Katie B. Smith
1. Turn off a water line
Two weeks after my ex moved out, the water line to my refrigerator was leaking and it flooded the basement. I panicked at first and thought I was going to have to move, but after I calmed down and researched how to do it, I felt empowered and capable to turn off the water line myself—and success! It's one of the many skills I've added to my arsenal post-divorce.
2. And snake a drain
Gross, yes, but I can't describe how accomplished I felt the first time I fixed a clogged drain on my own. After Drano failed me, I bought one of those instant power drain snakes and pulled about five pounds of hair and grime from the drain. I felt unstoppable and went on to snake every drain in the house just because I could!
3. Learn how to save money like a pro
My future, my retirement, and everything I do in life is up to me now—and most of what I want to accomplish takes money. After my divorce, I realized that I was hardly willing to give up on my dreams because I thought I couldn't afford them. Ever since, saving money has become somewhat of an addiction and I've been putting away 30 percent of my earnings. I also refinanced my house and am aiming to pay it off in 10 years so I can be mortgage-free by the time I am in my mid-50s.
4. And become comfortable with failure
I've had a break up that really hurt. I've forgotten to pick my child up at an event. I've had jobs that didn't pan out in the end. These experiences are hard to deal with, of course, but they've made me resilient and have taught me that failing is a good thing because it means I'm trying something new. The fact they didn't work out the way I'd planned means I've had opportunities to learn and grow.
5. Invest in my career
After my divorce, I wanted to stay in our family home, I wanted to have a successful career, and I wanted to show my children you can support a family on your own. So, I got organized, applied for tons of writing jobs, hustled like I never had before, and I wasn't afraid of rejection or of putting myself out there. I would have never pushed myself like that if I still had the luxury of sharing expenses with someone.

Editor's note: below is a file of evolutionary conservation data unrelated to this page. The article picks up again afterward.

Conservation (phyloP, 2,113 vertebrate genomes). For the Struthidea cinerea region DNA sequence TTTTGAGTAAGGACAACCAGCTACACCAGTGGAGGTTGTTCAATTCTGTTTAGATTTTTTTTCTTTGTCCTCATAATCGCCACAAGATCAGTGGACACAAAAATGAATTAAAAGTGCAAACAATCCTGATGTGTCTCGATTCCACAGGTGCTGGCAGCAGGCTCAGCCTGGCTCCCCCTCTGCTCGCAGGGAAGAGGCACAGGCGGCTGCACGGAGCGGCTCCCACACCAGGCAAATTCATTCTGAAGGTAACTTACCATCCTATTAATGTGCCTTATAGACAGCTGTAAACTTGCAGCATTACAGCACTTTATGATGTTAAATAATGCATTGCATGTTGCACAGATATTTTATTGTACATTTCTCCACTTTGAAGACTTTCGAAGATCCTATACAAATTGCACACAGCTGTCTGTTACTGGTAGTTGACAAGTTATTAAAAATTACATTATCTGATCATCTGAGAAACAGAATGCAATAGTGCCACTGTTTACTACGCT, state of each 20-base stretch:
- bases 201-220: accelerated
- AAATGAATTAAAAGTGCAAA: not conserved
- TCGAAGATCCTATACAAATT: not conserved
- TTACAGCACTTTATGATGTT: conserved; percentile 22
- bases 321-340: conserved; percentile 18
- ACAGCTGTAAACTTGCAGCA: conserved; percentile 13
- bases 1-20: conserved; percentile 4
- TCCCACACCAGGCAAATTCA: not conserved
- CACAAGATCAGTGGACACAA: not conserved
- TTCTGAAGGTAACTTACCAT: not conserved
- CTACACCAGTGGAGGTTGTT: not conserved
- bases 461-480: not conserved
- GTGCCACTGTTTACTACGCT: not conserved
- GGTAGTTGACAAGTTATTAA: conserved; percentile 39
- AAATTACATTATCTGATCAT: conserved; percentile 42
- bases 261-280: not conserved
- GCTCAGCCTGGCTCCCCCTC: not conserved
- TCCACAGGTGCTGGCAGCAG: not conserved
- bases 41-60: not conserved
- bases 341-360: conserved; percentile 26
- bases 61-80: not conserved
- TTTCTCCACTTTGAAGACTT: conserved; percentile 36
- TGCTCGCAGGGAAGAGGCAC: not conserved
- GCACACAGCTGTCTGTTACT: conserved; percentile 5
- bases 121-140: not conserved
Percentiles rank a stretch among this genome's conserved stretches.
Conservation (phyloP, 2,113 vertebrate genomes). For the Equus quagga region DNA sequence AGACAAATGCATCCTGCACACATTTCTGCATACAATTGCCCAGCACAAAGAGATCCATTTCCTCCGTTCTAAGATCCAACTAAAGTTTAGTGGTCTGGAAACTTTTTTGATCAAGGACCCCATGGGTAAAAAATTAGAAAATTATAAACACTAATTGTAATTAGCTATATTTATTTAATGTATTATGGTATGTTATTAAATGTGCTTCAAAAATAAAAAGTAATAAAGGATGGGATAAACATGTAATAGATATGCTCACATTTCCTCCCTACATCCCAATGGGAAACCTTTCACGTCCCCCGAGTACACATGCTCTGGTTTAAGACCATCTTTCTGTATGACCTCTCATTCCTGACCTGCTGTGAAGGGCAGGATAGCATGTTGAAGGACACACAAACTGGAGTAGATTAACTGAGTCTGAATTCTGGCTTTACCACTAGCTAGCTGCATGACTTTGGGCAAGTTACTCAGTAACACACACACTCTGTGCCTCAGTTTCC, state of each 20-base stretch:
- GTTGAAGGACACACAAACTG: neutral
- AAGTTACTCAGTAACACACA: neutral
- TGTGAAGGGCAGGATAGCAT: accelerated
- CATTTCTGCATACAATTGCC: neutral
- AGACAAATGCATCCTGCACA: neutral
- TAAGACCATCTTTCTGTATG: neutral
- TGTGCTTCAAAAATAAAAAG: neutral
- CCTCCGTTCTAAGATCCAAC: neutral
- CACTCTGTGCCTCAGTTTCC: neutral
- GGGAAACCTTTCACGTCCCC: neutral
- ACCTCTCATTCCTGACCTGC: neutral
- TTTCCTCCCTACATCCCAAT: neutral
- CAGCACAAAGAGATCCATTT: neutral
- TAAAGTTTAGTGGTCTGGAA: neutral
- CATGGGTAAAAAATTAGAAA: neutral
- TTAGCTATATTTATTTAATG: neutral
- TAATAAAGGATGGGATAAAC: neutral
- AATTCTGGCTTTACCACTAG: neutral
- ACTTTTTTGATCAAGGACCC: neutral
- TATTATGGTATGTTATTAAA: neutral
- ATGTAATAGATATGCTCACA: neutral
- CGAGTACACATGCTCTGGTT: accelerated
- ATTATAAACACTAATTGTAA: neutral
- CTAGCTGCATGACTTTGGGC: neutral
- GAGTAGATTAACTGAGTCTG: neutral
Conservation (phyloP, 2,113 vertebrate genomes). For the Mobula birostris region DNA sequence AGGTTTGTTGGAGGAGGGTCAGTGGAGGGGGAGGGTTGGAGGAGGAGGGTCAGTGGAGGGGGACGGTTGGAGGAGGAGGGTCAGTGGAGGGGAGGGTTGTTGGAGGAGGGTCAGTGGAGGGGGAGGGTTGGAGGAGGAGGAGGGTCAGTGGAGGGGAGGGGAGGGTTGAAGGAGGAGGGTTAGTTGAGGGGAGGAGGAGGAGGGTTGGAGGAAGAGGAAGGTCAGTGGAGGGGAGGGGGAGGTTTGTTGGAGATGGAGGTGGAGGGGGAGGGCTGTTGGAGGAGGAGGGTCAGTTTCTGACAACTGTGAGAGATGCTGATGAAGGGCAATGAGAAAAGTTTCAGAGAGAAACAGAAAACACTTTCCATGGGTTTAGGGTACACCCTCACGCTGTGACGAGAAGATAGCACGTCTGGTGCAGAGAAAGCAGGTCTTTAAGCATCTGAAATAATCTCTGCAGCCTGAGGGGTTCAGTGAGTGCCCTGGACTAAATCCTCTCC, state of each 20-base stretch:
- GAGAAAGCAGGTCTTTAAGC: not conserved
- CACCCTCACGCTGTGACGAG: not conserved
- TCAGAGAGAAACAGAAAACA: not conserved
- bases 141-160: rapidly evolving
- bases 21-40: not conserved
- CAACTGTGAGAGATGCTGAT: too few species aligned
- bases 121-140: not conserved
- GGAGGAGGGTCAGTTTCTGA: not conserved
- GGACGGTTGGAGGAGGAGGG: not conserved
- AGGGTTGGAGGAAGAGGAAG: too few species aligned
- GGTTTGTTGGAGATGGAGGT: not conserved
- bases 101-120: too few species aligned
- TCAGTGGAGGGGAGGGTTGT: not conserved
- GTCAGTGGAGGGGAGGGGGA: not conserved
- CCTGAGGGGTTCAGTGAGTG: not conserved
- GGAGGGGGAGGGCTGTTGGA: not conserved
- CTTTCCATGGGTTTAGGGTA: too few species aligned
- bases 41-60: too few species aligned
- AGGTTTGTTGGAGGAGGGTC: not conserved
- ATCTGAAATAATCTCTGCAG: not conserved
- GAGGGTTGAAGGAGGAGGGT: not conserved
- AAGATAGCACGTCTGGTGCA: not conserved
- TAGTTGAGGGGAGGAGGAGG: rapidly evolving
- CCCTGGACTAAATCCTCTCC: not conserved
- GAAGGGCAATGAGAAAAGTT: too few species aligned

6. Learn how to be alone
When I was married, there were always four other people around. Now, with my ex out of the house and my kids only with me about 60 percent of the time, I'm alone more than ever. At first, the weekends without my kids were truly painful, but now I've learned to enjoy being alone. I've found having control of the remote, eating junk food without having to share, and walking around in my underwear to be truly blissful.
7. Learn to admit I don't have all the answers
I thought my marriage would last forever, but I was wrong. I thought I could fix it when it was broken, but I was wrong. And I thought I could always put on a happy face for my kids throughout my divorce, but I was wrong. Through this journey, I've learned that I don't always know how to figure something out, and it's actually been freeing. I've realized it's best for me to just be human and figure it out as I go, instead of trying to fix everything for my family's sake.
8. Ask for help when I need it
When my kids need to be in three places at once or my faucet is leaking, I used to be able to depend on my ex-husband to help out. But parenting and home-owning by myself have taught me that I can either white-knuckle it and try doing everything myself, or I can ask for help in ways I've never had to before. And I've learned to go with the latter.
9. Be comfortable with being uncomfortable
Not being married is uncomfortable. Online dating is uncomfortable. Hearing something outside late at night is uncomfortable. Seeing a family walking across the street on a holiday when I'm not with my kids is uncomfortable. But I've had to deal with these things over and over and over again as I've settled into my new reality. I started telling myself it was okay to feel this way—and over time, I've gotten used to the discomfort. The truth is, I want to fall in love and find a life partner, and I am going to be seeing families crossing the road for the rest of my life. I can either learn to deal with feeling uncomfortable or let it keep me from moving forward. And in this case, option one is definitely best.
10. Believe in love again
When your marriage ends, it's easy to look at that as a failure and think you can't have a loving relationship with anyone, as if love is a one-shot deal. But I refuse to believe I can't find my person. He's out there and I can't wait to meet him.
Katie Bingham-Smith is a full time freelance writer, living in Maine with her three teens, two ducks, and a Goldendoodle. Her work has appeared in Woman’s World, Health, Scary Mommy, AARP, and Grown and Flown. She writing her first Romance novel.